I started journaling after going through a particularly stressful time as a school teacher. I was overwhelmed by the workload, had students that struggled to behave and the school was being inspected. I benefited from getting my worries and concerns out of my head and onto paper for sure. In fact, the writing gave me a sense of clarity and helped me find solutions I hadn’t thought of. I’ve been journaling on and off ever since.
Journaling always feels like a real pleasure. It’s like coming back to meet myself and spend lovely, quality, caring time with me.
Although most people journal with pen and paper, I’ve actually been journaling on a ‘Google Doc’ myself. Typing is actually more natural for me to do than handwriting, so I’ve been doing it like that.
However, having been given a lovely journal as a gift, I’ve been doing short journaling by hand every morning and night. I’ve enjoyed the process of working with pen and paper rather than being on my laptop, so I’ve switched over from digital to the real-world! There’s something about having a pen and paper that make me feel less stressed and more creative somehow.
There’s two reason journaling can be particularly powerful:
Journalling can be considered a form of therapy. This may be because people who journal are able to fully open up to their feelings and know they won’t be judged, as it’s just a piece of paper. The cathartic nature of journaling offers this lovely benefit. Wikipedia explains more here.
Writing about a trauma over 4 days is particularly powerful. Some other research found that just one experience of journaling where they are asked to write down their most challenging moment of their lives lead to positive health outcomes for months or perhaps even years later. Benefits included less visits to hospital and a better immune system. Find out more on the research here.
So there you have it. Journaling works! Do you want to journal everyday. If so, how can you make journaling a habit, from the science of habit formation?
Start very small. The first thing to remember is you need to make the habit as small and as easy as possible. This is because your motivation may be high one day and low another. That’s natural. So a very small and easy action works best by far. For example, your initial action can be, ‘I will journal one line a day’. Great! Nice and small - so small, even if you’re feeling really tired or unwell or are too busy, you can do one line. Excellent choice :)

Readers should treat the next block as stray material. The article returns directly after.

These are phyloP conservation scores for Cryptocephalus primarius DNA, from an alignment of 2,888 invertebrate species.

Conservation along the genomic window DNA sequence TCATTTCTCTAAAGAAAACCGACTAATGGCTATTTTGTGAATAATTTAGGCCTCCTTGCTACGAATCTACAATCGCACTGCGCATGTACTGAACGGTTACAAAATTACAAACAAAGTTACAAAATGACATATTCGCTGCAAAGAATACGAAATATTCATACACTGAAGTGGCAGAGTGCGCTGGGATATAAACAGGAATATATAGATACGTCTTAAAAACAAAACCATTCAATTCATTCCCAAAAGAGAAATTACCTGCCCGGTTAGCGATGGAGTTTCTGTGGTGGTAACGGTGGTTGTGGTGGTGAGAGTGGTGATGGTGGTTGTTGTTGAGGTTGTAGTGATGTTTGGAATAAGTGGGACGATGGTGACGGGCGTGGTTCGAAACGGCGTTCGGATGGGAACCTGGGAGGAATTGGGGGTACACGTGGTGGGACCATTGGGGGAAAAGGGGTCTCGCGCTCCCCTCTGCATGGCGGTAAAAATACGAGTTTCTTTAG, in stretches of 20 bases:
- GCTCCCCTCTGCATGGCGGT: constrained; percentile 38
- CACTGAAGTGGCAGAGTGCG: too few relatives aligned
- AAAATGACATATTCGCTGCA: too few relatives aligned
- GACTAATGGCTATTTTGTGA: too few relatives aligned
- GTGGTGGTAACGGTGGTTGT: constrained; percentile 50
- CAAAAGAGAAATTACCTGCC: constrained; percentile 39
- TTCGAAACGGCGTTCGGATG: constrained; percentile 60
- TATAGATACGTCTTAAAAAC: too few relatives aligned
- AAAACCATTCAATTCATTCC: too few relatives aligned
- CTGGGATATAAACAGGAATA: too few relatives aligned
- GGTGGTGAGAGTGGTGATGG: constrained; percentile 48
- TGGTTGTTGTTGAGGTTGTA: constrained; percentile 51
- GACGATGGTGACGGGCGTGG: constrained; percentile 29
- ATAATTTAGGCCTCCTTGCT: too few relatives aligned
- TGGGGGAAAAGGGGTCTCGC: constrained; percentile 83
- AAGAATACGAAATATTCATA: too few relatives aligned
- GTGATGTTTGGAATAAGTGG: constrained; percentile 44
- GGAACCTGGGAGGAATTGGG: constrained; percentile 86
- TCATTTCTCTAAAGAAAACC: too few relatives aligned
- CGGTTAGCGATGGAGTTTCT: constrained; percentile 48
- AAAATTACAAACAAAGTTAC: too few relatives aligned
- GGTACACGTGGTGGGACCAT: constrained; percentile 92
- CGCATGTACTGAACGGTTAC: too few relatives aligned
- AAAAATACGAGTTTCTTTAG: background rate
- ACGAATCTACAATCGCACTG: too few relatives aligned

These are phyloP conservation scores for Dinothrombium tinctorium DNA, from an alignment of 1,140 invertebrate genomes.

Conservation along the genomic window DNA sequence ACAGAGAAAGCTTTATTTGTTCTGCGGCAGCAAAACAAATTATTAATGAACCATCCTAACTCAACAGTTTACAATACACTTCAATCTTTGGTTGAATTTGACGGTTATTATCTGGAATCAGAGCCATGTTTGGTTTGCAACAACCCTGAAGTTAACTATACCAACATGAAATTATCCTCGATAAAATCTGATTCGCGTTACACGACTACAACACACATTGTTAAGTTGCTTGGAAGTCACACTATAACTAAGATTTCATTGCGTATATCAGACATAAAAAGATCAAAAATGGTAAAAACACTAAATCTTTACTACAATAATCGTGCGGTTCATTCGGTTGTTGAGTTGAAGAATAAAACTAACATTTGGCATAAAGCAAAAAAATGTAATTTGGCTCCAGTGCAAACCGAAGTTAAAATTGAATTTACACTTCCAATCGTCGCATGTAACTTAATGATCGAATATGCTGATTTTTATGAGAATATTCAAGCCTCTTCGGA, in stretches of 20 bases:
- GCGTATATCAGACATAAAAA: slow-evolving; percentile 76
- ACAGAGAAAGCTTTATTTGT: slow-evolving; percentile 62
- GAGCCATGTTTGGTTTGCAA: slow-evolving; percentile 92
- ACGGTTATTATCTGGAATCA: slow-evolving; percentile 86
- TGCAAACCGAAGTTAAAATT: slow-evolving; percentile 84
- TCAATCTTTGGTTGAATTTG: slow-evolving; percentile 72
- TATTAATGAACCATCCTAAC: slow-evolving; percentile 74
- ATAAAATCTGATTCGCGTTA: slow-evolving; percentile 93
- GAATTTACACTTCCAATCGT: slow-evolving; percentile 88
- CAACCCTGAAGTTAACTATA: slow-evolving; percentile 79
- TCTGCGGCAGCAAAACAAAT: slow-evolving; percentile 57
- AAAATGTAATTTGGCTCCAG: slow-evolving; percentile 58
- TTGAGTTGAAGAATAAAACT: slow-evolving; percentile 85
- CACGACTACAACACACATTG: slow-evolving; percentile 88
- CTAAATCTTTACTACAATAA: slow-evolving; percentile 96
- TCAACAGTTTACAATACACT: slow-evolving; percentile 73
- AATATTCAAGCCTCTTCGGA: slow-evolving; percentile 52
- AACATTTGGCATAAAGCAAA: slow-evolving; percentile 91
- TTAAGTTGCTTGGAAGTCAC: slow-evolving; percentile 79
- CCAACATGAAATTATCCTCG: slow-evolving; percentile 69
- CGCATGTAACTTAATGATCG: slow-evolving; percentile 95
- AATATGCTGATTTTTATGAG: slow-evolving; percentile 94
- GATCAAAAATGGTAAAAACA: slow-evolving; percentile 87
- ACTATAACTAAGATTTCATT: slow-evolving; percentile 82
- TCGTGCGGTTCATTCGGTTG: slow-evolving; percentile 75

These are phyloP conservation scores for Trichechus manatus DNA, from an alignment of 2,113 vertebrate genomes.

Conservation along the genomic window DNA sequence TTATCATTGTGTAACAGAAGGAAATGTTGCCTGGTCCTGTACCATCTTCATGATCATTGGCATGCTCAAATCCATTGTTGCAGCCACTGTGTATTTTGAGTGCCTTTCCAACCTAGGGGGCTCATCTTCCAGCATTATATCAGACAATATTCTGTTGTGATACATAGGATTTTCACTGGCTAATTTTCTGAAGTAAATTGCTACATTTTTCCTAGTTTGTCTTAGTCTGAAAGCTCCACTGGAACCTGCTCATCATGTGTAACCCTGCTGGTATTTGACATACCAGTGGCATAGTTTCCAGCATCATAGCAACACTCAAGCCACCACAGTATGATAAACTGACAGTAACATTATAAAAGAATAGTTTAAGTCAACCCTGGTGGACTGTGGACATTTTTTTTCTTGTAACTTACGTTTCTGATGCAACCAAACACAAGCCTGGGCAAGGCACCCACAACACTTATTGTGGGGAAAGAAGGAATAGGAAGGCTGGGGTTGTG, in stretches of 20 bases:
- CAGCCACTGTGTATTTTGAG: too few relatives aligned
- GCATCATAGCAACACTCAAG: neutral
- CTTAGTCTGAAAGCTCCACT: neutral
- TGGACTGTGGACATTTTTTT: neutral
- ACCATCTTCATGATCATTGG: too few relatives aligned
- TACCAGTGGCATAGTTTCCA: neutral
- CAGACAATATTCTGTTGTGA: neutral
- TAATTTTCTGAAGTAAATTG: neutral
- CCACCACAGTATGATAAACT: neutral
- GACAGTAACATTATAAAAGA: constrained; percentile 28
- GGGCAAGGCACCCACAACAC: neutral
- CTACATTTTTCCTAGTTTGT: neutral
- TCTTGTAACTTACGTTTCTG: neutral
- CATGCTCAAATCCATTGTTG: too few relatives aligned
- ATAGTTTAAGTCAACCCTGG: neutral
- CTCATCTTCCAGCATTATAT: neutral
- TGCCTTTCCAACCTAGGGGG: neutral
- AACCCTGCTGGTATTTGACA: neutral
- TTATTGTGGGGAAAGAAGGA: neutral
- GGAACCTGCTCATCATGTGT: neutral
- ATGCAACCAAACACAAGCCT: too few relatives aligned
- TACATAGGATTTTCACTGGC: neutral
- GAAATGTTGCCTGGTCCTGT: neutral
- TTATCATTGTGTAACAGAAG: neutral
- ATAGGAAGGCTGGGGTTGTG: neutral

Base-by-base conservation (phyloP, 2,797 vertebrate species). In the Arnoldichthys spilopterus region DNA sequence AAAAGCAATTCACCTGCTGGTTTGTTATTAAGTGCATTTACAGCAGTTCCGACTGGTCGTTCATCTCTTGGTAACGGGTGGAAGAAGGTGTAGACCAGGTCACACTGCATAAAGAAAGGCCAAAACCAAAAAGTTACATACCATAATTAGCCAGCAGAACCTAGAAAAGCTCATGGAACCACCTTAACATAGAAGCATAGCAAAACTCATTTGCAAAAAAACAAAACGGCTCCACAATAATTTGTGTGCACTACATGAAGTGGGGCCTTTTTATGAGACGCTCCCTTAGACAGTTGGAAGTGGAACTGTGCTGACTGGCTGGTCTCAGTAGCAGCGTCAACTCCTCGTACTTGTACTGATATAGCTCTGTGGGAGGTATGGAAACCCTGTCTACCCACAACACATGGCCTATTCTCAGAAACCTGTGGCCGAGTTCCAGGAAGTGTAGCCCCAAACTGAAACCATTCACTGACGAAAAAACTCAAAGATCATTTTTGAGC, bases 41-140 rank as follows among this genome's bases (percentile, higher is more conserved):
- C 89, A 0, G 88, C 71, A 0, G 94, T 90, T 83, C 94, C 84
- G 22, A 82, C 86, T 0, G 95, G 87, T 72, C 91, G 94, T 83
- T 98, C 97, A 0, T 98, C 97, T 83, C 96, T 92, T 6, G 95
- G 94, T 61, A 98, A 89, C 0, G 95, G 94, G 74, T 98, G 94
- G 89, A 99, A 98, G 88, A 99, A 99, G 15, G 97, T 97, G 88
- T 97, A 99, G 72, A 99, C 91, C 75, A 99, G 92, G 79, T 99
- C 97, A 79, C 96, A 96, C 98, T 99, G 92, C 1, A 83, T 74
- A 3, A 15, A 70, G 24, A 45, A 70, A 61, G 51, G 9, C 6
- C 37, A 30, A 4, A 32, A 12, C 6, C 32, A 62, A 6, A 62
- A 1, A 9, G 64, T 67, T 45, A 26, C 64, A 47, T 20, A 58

Hook to a routine. Next, you need to ‘hook’ your daily journaling time into one of your daily routines. For example, your daily routine may be to get up, brush your teeth, have a shower, get dressed, go to your kitchen, make breakfast etc etc. So, after which routine will you do your one sentence of journaling? Let’s say you decide to do it immediately after getting up. Excellent. So, in a nutshell you can say ‘After I wake up, I will open my journal and write down one sentence’.
Make it easy. Now you need to make the action as easy as possible. To achieve this, I’d recommend you place your journal/notepad/diary and pen somewhere you’d see it. In this example, on your bedside table if you have one, would be idea.
Tiny Celebration. You’re ready to have a go! After you wake up each morning, you’ll sit up, open your journal and write down how you’re feeling that day. After that, celebrate your tiny action with a ‘yay!’ or ‘Go me!’. The tiny reward makes a difference - just like praising a young child or even animal makes them feel good and more likely to do the action again.
Try these steps and let me know how you get on!
If you’d like to learn more about my approach of combining mindfulness with kindness, consider my free 7 day course. Or my full 8 week program which is currently on sale - includes 60 mini daily videos and over 15 guided kindfulness audio meditations to try.
20 guided Kindful Meditations,
50 High- Definition Videos
200 students have completed the program
5 stars is the average rating!